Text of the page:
Sunday, April 8, 2012

The Challenge: Month 2

On April 5th, I completed my second month of no dating. Ten more months to go! This month was actually pretty staggering. God had a lot to teach me, and boy did the message sink in hard. It was a very intense month for personal growth. It's even more intense to think I have ten more months of these kind of lessons. Hoo boy! Anyway, I learned two main points. I learned about the nature of desire, especially a particular desire that's been plaguing me all year, and I learned a little about fairy tale love.

Lately, I've been reading a lot of John Eldredge's works. God speaks to me pretty clearly through his ministry, whether it be a section of his book, "Walking with God" or one of the Ransomed Heart podcasts. About two weeks ago, I had an odd urge, as I was getting ready for bed, to read the next section.

Bear in mind, this is not part of my routine. I've gotten into the habit of starting my day with coffee and a devotion, just so I can live out my day with His words on my mind. But for some reason, I had the distinct feeling to read the next section of "Walking with God" that night. So I did. And good gracious, it had a lot to say to me.

The section was called, 'Unmet Longings'. That should've been my first tip off. Eldredge wrote about desires of the heart, talking about what to do when the same longing crops up over and over again. He said that a common practice is to bury this desire. Eldredge stresses the danger of burying longings, writing that it is a slow form of starvation for the heart. God awakens these desires for a reason.

This hits waaay too close to home. I wrote before about how there has been a certain longing that's constantly been at my heart and no matter how much I pray for relief, it keeps happening. I'd started to shut it down, to close off myself from it. I quickly learned that this wasn't a good idea, but what was denied to me was the answer--what to do with this unmet longing.

Here, God pointed me to the answer. He forced me to examine this desire carefully and critically--something I most certainly did not want to do. But it woke me up, and I realized, that at the heart of this desire was a want for God. A desperate want to have God at the center of my life, my family, and all the things I love, both now and in the future. This seems like a simple revelation, but for me it was groundbreaking. My desire was an indirect desire for God. What a relief this was! Because God wanted me too, and He was using this desire to awaken my soul and answer my heart's longing.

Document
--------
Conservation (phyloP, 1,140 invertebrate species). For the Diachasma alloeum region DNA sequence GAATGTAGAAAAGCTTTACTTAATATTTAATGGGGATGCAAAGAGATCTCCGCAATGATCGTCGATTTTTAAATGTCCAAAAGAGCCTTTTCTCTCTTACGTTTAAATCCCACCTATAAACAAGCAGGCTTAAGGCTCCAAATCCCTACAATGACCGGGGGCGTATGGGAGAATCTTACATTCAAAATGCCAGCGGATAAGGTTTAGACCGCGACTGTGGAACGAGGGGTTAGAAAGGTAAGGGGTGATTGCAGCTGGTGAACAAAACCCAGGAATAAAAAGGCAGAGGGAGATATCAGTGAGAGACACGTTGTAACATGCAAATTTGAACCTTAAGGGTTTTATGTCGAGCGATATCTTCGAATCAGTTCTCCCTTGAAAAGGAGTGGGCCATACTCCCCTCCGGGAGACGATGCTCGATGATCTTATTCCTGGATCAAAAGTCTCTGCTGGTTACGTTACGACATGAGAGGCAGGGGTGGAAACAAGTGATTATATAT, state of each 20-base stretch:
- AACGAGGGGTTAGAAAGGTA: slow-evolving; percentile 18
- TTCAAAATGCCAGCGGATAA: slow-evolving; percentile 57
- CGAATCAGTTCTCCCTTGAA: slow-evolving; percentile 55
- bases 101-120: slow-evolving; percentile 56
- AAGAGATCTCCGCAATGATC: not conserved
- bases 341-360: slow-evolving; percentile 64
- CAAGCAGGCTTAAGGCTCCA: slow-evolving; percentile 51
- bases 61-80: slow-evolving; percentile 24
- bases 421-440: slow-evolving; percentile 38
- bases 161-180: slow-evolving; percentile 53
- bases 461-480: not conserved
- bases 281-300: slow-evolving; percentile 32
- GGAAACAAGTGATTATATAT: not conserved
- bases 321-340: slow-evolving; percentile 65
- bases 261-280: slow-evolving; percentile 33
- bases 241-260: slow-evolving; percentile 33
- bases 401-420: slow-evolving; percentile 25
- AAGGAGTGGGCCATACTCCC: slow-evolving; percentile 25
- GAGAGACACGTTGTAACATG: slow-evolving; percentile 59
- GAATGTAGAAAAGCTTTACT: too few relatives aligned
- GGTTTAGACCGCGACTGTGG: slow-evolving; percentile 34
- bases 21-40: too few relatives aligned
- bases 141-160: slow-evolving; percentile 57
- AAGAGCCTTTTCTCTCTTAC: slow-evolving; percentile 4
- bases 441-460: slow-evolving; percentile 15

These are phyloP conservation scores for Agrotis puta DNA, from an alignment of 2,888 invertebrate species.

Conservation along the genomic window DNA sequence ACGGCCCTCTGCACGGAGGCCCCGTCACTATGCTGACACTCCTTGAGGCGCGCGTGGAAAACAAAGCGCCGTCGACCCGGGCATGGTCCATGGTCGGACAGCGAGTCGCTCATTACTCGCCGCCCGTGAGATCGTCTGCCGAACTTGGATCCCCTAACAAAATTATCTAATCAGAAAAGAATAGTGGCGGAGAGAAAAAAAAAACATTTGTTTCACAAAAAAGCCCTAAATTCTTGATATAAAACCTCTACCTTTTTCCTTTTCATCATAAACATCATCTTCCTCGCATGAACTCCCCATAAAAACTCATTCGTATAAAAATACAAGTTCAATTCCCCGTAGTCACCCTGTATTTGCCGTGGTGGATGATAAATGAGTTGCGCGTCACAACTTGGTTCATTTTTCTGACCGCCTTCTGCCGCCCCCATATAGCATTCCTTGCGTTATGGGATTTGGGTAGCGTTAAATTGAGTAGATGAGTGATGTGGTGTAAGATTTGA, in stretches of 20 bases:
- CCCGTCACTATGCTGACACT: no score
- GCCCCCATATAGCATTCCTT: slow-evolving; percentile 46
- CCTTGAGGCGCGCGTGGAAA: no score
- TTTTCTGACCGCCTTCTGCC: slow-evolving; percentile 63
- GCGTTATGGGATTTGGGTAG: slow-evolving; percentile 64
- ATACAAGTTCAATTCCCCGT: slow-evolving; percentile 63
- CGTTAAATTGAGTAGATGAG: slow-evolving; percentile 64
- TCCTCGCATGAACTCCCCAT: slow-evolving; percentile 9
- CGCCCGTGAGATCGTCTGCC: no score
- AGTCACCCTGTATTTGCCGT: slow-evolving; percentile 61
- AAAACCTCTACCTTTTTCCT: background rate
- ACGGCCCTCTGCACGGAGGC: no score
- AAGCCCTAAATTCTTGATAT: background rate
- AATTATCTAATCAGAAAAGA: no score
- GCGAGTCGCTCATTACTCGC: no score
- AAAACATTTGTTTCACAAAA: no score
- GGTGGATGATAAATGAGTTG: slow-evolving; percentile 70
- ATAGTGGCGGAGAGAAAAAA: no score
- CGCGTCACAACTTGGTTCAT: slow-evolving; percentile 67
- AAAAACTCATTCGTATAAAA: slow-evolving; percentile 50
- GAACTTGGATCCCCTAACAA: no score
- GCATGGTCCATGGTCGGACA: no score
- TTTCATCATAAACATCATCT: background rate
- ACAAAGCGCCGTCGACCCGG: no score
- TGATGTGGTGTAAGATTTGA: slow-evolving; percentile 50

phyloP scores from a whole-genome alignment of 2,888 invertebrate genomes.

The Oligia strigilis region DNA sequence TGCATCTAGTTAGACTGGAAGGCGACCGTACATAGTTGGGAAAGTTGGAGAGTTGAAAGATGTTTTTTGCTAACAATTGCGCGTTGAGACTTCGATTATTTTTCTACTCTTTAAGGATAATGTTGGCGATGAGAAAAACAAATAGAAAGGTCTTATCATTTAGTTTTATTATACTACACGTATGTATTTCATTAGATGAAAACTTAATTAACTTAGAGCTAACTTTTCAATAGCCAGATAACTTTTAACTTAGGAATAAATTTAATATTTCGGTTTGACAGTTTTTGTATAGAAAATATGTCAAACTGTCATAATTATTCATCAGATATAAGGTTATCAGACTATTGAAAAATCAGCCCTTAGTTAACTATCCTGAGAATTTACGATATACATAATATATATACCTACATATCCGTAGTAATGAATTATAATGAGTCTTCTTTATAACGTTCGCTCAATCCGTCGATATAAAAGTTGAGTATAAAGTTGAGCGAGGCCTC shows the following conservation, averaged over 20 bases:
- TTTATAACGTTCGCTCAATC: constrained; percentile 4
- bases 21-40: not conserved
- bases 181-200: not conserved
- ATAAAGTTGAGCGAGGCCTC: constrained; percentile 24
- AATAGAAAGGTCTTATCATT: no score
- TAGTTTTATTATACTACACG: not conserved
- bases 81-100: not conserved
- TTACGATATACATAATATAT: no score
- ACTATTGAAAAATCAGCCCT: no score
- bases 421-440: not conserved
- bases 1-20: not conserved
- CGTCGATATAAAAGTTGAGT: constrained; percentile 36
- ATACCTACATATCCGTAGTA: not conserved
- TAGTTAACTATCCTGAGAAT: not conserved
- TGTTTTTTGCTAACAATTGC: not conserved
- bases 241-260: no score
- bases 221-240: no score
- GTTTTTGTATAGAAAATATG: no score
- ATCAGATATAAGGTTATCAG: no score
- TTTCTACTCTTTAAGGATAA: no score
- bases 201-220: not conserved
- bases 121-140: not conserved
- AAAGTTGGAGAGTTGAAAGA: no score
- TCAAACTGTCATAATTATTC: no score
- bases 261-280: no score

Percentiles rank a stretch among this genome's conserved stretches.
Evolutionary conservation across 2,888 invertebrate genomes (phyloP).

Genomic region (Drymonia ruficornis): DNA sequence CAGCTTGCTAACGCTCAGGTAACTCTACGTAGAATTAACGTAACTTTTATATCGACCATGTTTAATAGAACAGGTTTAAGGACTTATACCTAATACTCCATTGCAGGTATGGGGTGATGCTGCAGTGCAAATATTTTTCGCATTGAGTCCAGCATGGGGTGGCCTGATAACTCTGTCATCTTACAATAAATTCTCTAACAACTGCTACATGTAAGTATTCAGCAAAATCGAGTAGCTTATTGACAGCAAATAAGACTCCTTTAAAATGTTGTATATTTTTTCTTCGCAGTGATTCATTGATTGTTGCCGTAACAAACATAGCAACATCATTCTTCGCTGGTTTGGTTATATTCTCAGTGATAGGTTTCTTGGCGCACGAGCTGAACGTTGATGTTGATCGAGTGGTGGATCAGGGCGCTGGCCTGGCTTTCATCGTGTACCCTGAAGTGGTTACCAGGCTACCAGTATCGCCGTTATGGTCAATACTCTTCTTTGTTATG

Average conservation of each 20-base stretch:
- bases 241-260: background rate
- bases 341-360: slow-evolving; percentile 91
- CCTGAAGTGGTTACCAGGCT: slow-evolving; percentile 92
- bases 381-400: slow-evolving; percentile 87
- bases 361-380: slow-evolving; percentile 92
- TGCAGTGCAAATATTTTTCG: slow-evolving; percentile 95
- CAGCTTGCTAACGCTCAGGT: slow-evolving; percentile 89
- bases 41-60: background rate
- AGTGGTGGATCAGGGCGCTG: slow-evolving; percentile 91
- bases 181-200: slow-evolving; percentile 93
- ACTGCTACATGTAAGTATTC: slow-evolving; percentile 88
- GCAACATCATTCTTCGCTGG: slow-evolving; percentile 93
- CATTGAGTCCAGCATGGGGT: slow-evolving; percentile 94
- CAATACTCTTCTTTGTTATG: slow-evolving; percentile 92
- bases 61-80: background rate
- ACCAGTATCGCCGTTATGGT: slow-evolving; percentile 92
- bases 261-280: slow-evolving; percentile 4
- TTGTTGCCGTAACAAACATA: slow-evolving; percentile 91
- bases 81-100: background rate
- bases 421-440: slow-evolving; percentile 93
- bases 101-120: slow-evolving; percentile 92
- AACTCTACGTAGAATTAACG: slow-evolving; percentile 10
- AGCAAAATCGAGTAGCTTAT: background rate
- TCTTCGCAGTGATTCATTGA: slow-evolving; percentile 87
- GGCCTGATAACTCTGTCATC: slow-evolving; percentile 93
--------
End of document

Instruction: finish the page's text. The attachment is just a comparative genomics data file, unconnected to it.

The second thing I learned this month has to do with fairy tales. Bear with me. If you've been around me at all, you'll know that I'm currently obsessed with the show, "Once Upon A Time". People have been telling me to watch it FOREVER but I very foolishly ignored them up until last weekend. Now, it's by far my favorite show. It has everything I love--fairy tales, multi-dimensional characters, tributes to Disney movies, an engaging plot, heart-wrenching romance...sigh. But it does not escape me that there are several allegories that can be made from this show.

For instance: The plot revolves around an evil queen transporting all the fairy tale characters to a town called Storybrooke and ruining their happy endings. These characters don't remember who they are or who they're meant to be.

Sound familiar? Satan holds this world in captivity, convincing the majority that all we are is ordinary, piddly little humans with no expectation for greatness.

But the character Emma Swan, arrives on the scene, and immediately begins to change the town. Slowly but surely, the characters begin to remember their past lives and start fighting the evil queen to win back their happy endings.

Christ came down to our fallen earth and reawakened us. Through His majesty, we can fight sin and fight the Prince of Lies who tell us that we are not enough.

And that's just a glossing over the plot. There is sooo much more to this show. My next blog post will detail the episode "Skin Deep" and the allegories therein. See you then--and next month, May 5th, for the month 3 recap!

Tuesday, March 20, 2012

In Which I Get Angry

We interrupt this series of thoughtful, spiritual blog posts with an angry rant. Apologies in advance.

I may have mentioned this in a previous blog post. Three years ago, my dear friend Avlbane started a literature/creative writing group with me. We called it the Inklings--basing it upon the same group C.S. Lewis and J.R.R. Tolkien were a part of in Oxford.

Inklings started out as just the two of us meeting at a coffeehouse talking about our respective stories. It grew. Oh, how it grew. It is now a formalized club on campus. We have blossoming new writers every semester. It is an incredible experience.